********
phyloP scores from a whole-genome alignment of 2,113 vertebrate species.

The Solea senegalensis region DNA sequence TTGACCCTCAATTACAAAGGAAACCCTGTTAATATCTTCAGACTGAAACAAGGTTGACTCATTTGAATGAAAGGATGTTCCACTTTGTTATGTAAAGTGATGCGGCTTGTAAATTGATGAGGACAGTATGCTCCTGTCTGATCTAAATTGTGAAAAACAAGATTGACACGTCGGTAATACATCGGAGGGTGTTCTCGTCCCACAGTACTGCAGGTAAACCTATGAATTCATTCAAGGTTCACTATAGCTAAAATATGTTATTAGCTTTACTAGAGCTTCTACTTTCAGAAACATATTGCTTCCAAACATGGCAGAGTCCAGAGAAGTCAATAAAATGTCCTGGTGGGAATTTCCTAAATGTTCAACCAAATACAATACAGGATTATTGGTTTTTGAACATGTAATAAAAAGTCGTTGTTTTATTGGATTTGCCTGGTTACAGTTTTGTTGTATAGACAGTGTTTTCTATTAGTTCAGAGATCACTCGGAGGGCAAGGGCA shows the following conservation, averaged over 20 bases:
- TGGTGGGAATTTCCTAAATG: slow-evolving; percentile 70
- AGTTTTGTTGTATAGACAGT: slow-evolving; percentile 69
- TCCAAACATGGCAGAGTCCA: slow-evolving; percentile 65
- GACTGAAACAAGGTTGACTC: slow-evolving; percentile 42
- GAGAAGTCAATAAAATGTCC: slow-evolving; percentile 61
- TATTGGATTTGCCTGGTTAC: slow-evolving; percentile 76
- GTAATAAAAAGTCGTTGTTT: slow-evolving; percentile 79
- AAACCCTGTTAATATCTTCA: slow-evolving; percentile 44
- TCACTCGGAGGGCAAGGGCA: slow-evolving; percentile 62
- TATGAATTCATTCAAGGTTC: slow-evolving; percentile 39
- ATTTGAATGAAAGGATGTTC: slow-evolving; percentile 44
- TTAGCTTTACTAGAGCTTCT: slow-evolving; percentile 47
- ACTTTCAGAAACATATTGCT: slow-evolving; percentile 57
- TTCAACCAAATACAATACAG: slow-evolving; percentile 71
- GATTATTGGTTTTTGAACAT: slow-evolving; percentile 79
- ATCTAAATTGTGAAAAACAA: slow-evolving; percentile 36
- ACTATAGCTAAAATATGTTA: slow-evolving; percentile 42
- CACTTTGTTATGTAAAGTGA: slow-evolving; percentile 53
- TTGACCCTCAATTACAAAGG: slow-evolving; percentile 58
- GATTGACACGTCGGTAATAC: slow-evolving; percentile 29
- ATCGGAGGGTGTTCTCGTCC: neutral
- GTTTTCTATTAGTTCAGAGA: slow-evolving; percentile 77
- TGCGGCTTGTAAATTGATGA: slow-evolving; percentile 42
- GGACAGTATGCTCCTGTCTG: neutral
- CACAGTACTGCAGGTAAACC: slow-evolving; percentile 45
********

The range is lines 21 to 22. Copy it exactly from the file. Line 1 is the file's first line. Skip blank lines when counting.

- TTGACCCTCAATTACAAAGG: slow-evolving; percentile 58
- GATTGACACGTCGGTAATAC: slow-evolving; percentile 29